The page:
The recently revealed Karatbars International reboot is missing one thing: Harald Seiz.
Although it made it to my editorial notes as I researched MineBase, I figured the fact that Karatbars credentials could be used to log in to MineBase, and excerpts from Seiz sprinkled throughout the site, was enough to make it official.
A BehindMLM reader noticed something strange about the LinkedIn link on MineBase’s website though…
…and now I’m thinking the whole thing is a Russian recovery scam.
The case for MineBase being a Russian recovery scam
The LinkedIn link on MineBase’s .COM domain points to the Russian version of the website:
The two officially supported MineBase website languages are Russian and English:
MineBase’s website was developed by RiArt, a Russian agency:
MineBase’s TOS documents were authored on a Russian language system:
This is the case on both the MineBase .IO and .COM websites.
The fact of the matter is we still don’t know who’s behind Acua Wellington, the first Karatbars recovery scam.
We don’t know how they got hold of the KaratBars International affiliate database.
What we do know is their first point of contact was an email to Karatbars affiliates. This has happened again with MineBase.
Harald Seiz being credited as Dr. anything is bizarre, much the less a string of initials. I don’t recall Seiz ever citing himself as a Dr.
Given how pompous he comes off as, if Seiz was a Dr. I find it hard to believe it wouldn’t be in every Karatbars International communication ever sent out.
Then there’s the MineBase dev team, who are all presented as Indians (or from around that region). All but one are represented by stock IT photos, and we can’t confirm any of them actually exist.
Finally, Seiz hasn’t mentioned MineBase on any of his social media profiles. In fact Seiz has been MIA for about a year. His last FaceBook and Instagram posts are dated July 5th, 2021.
If Seiz was running MineBase, wouldn’t he have at least mentioned it post-launch? It should be noted Seiz never mentioned or addressed Acua Wellington either.
MineBase’s official YouTube channel is full of voiced over videos and stock footage. Nobody has physically fronted the company.
Comments on all the videos are also turned off.
The case for MineBase being an actual Karatbars reboot
MineBase’s .COM domain is actually registered to Karatbars International GmbH. This could of course be bogus information but it differentiates itself from the MineBase .IO domain.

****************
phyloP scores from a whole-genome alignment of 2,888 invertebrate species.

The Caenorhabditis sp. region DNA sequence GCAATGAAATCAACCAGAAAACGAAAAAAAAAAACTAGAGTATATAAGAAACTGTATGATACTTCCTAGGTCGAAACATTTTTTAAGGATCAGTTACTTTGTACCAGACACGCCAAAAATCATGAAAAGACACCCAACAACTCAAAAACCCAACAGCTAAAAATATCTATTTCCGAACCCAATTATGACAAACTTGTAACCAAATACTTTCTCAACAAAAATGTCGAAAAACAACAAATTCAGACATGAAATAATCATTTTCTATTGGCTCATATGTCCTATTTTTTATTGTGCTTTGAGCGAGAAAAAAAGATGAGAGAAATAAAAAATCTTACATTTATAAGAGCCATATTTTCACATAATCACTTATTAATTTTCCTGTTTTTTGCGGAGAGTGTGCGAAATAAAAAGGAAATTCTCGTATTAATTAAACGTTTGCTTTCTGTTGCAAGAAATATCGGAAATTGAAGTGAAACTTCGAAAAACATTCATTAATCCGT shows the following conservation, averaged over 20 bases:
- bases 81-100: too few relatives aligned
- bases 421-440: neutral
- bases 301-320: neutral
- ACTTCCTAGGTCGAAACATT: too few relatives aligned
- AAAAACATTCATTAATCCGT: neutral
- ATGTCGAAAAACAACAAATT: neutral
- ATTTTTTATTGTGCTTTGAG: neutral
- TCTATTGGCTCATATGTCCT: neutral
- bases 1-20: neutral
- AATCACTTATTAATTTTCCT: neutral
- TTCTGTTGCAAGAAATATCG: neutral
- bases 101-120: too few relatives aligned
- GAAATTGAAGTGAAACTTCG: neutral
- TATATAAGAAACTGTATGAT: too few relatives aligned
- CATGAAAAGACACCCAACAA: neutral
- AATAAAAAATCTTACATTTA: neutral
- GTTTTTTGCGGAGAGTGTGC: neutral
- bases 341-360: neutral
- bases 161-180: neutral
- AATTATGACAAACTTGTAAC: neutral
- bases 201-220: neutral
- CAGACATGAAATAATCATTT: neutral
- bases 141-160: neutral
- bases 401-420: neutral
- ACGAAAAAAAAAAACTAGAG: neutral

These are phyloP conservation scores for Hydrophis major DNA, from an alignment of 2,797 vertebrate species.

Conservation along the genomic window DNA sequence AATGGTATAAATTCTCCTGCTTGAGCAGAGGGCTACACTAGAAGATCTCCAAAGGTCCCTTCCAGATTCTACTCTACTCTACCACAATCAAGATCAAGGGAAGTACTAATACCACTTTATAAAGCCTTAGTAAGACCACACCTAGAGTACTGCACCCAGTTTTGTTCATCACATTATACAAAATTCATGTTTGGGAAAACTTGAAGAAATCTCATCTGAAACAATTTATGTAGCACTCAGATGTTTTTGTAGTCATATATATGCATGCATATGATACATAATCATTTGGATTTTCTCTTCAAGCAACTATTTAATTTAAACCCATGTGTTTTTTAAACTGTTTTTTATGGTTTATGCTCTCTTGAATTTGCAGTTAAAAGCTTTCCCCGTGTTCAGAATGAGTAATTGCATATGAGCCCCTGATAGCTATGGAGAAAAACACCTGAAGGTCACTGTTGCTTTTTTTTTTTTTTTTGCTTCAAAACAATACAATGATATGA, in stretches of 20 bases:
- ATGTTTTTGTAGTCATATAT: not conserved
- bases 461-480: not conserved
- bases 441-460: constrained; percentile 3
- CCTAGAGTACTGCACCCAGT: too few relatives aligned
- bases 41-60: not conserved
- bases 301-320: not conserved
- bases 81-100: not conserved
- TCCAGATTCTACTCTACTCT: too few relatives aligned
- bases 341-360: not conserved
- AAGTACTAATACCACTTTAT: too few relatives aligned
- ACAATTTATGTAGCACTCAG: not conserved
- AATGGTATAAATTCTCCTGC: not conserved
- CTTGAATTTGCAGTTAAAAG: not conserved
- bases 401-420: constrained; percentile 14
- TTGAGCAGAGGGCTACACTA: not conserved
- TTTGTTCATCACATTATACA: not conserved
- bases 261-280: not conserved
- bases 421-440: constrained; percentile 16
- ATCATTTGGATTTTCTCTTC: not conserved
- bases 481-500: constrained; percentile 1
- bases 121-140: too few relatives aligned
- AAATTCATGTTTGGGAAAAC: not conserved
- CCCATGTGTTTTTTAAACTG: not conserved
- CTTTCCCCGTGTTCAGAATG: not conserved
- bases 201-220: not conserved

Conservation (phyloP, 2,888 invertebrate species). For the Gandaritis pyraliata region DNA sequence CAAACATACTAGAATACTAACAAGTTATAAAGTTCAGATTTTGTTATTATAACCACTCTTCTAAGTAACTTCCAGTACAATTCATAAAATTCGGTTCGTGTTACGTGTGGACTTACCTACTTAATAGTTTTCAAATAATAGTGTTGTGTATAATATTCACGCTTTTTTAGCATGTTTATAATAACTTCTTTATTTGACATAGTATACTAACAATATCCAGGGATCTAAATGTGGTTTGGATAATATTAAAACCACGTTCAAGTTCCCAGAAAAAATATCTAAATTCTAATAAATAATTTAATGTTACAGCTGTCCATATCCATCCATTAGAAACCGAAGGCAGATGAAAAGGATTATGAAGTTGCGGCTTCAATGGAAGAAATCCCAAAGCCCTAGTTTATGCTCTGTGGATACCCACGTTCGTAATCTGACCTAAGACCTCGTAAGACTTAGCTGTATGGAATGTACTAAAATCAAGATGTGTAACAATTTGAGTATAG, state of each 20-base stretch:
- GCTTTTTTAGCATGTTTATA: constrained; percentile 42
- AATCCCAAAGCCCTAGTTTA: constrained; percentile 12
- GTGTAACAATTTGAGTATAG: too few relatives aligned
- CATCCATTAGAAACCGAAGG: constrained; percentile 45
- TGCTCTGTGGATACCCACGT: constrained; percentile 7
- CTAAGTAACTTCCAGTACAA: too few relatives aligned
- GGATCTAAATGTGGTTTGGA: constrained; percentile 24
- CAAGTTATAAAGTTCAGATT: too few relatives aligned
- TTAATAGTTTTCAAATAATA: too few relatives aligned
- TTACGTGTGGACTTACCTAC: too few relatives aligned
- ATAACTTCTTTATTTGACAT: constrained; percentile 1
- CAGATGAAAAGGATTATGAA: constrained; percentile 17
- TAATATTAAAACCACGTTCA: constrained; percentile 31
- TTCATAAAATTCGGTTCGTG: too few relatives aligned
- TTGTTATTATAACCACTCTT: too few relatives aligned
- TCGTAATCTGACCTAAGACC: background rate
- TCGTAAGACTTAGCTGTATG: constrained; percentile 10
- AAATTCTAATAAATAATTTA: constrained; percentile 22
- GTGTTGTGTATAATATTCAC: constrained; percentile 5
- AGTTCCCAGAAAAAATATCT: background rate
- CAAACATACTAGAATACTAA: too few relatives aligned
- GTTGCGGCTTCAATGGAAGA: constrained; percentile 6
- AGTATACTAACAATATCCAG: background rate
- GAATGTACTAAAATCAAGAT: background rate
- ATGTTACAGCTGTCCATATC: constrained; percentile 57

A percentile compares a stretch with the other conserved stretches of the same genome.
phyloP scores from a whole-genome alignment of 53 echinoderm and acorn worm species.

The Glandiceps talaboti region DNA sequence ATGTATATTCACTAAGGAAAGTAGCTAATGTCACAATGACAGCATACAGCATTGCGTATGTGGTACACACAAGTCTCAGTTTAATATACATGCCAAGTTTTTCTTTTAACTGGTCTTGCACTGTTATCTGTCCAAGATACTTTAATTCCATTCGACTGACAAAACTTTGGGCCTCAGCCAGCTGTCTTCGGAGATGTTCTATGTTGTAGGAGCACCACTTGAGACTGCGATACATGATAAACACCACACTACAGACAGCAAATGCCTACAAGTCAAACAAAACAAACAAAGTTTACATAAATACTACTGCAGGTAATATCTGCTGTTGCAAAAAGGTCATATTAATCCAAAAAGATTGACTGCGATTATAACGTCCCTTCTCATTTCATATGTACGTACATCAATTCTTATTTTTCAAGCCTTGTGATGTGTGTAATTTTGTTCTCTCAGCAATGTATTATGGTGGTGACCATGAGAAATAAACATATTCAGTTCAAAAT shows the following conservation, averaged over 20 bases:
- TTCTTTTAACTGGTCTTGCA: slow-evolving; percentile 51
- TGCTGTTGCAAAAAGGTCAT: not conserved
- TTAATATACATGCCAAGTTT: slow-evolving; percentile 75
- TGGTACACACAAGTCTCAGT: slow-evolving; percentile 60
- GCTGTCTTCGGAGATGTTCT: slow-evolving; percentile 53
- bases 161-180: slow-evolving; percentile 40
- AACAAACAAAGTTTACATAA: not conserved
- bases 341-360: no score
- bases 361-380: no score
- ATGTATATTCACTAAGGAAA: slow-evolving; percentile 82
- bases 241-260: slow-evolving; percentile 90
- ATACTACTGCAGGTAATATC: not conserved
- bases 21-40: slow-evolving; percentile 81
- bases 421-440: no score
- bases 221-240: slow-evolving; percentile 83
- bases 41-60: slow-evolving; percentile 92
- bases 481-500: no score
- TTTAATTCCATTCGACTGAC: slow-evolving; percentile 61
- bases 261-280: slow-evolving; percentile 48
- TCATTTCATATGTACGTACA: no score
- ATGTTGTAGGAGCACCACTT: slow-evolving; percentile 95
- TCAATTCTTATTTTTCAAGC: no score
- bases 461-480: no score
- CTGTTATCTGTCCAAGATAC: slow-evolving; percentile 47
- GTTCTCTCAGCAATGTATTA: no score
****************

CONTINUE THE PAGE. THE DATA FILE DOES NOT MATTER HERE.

Rimma Ismailova is cited as MineBase’s “web designer” on its .COM website. This matches up with RiArt’s website:
Keep in mind though Rima Ismailova might not exist as depicted.
MineBase’s .IO website is just a login form. Given the emails just went out, it’s what I’d expect for a website not ready to be shared with the world yet.
MineBase’s .COM website is fleshed out and full of information, this is a lot of effort for a recovery scam.
I’m leaning towards MineBase being another Acua Wellington type reload scam. Acua Wellington never took off and was pretty suspicious. So it’s possible the scammers behind it are trying again.
If that’s the case then there are still things that don’t add up. Like why are there two MineBase websites? If the .COM is being run by reboot scammers, why is it much more developed than the .COM offering?
Also why are there two website domains to begin with?
Perhaps more worryingly for Karatbars investors, how did these scammers get their Karatbars login credentials (again)?
Has Harald Seiz sold the Karatbars affiliate database? Was it hacked and sold, possibly multiple times?
There’s enough doubt here to set alarm bells off. Granted MLM crypto Ponzi schemes are usually shady to begin with, but this just feels off upon closer inspection.
If Harald Seiz doesn’t make a personal appearance soon, I’m thinking MineBase will go the same away Acua Wellington has.
That is nothing further will happen, leaving those who did provide information wondering who they gave it to.
If the Karatbars database has been sold or compromised, these reload scams might not necessarily be about compromising accounts.
The first step towards identity theft would be confirming information – by getting investors to log in with their Karatbars credentials.
Beyond that the potential scammers have yet to show their hand.
Pending a personal appearance from Harald Seiz explaining what on Earth is going on, I’d be wary of interacting with anything received through an email address you’ve associated with Karatbars.